I can’t overemphasize how important communication is—even the simple motion of telling a nurse that you’re going to order a medication or a test—because if you forget, there’s another person who can follow up with you. Your coworkers are an important resource, and it’s part of your job to rely on them to support you, and vice versa.
Finding mentors during your residency is another way you can set yourself up for success in your career down the line. And that starts with, again, communication! Just talking to your attendings early on, you’ll get a feeling of who shares your mindset and would be a good mentor.
This is the part where many residents miss an opportunity; not everyone is going to be the perfect mentor. Just because someone is in a prominent position in the department doesn’t mean they’re going to make a good mentor for you. Instead, look for someone you feel will give you honest advice about your career and shares a similar mindset with you.
Also, don’t wait until you’re struggling to ask for help or to reach out for guidance from a mentor. Start early, once you’ve realized that these are people you’ve clicked with, and have real conversations with them. Many of the attendings will have stories to share, and you can learn so much just from listening. Ask them how their practice is going, and later you’ll realize just how much you were learning from those conversations!
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The most common mistakes made by residents
It’s actually expected for you not to know everything—that’s the point of being an intern, being a resident, and going through this process. If you already knew everything, then there would be no point in residency. Because of this, the three most common mistakes made by residents all have more to do with mindset than with a lack of knowledge.
Mistake #1: Procrastination
The biggest mistake residents make is procrastinating. With the advent of EMR, we all get bogged down in paperwork, charting, returning patient phone calls, etc. The best piece of advice I got from an attending was to do everything while the patient is in the room.
Patients want to know that you’re spending time on them. They don’t know any of the time you spend when you take your notes home; to them, you were in the room with them for two minutes. Not to mention the fact that when you take things home to work on at night, you’re going to forget details and feel more rushed.
So, do everything when the patient is in the room. Most importantly, tell the patient everything! Don’t just order a test, see that it’s negative, and not call them with the results. They’re worried and anxious! Help them understand why you are ordering these tests. I have found that discussing the care plan with a patient helps them be more engaged and motivated about their care and the outcomes are substantial. They take the initiative to get their medications filled (and actually take them), get labs drawn, and show up for follow-up appointments. You can do all the work behind the scenes, but what’s it worth when the patient doesn’t follow through on any of it?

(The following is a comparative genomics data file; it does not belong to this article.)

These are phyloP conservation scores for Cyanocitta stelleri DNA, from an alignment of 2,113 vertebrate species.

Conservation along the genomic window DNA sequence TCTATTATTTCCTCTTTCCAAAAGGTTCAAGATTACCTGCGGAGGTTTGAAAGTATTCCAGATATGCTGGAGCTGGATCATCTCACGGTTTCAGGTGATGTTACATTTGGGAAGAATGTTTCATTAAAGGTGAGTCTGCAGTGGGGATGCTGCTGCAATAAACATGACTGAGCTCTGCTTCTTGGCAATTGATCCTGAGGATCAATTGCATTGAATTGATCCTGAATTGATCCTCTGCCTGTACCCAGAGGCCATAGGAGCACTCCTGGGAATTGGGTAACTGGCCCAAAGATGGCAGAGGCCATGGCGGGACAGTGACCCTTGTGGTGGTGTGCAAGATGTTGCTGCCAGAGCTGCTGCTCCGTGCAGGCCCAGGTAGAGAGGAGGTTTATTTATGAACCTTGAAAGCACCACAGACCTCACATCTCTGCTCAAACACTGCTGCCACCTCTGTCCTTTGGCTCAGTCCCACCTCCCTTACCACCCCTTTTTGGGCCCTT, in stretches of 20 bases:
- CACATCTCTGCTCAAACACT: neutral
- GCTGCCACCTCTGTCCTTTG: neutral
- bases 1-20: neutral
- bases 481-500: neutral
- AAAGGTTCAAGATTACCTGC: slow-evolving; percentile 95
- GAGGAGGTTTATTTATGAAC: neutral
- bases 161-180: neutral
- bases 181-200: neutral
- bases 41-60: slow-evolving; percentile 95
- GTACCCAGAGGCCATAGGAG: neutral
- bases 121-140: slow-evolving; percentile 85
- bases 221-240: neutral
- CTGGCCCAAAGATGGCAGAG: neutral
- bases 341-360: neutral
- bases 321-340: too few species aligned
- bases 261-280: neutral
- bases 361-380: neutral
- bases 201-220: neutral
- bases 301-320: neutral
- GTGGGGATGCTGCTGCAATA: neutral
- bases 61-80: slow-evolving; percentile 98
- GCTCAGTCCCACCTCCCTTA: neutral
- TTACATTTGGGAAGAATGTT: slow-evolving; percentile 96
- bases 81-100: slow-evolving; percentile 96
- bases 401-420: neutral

Do they need a note sent to their rheumatologist or primary care physician? Write that note in front of the patient, and make sure they know what you’re doing. Your patient will feel heard, and that leads to them being more confident in the care you’re providing. They’ll know that their doctor is doing everything they said they were going to do—and you’re getting it done.
This is particularly crucial for residency because of how busy you are, all the time. I have residents on my service who still haven’t written up their notes from the beginning of the year—and that leads to confusion for everyone. If patients call about their records or for instructions on their medication, the front desk staff won’t know what’s going on because the notes aren’t available. This is especially a faux-pas if another service is relying on your evaluation to make a treatment decision (i.e., rheumatology, neurosurgery, etc!)
If your colleagues don’t know what’s going on, you’re not being a good member of the team.
Mistake #2: Not asking for help
The second big mistake residents make is directly related to procrastination, and it’s not asking for help when you need it.
As a second-year resident and even as a chief resident, I have this idea that I’m supposed to know everything. I’ve come to realize that no, I’m still a resident—I’ve been doing this for barely two and a half years. I have the right to ask what I may think are “dumb” questions, but there’s no shame in that.
You should never feel ashamed to ask a question, to ask for advice, or to say that you don’t know. It’s better to admit that and ask the advice of the experts and the experienced practitioners around you, because this is your time to learn. That’s what this time is designed for. Hindsight is 20/20, and it’s not worth risking something going wrong because you were afraid to ask for help.
If I could go back in time and give myself advice before my first day of residency, I would tell myself not to be afraid. It’s going to be very hard to make a mistake that someone else isn’t going to catch, although it can happen! I felt a lot of personal pressure, because I wasn’t aware of all of these checks and balances. There are a lot of safety nets in place, especially if you vocalize you need help. As one of the contributors to The Ophthalmology Resident's Guide to Success, Laura Periman, MD, offers this advice.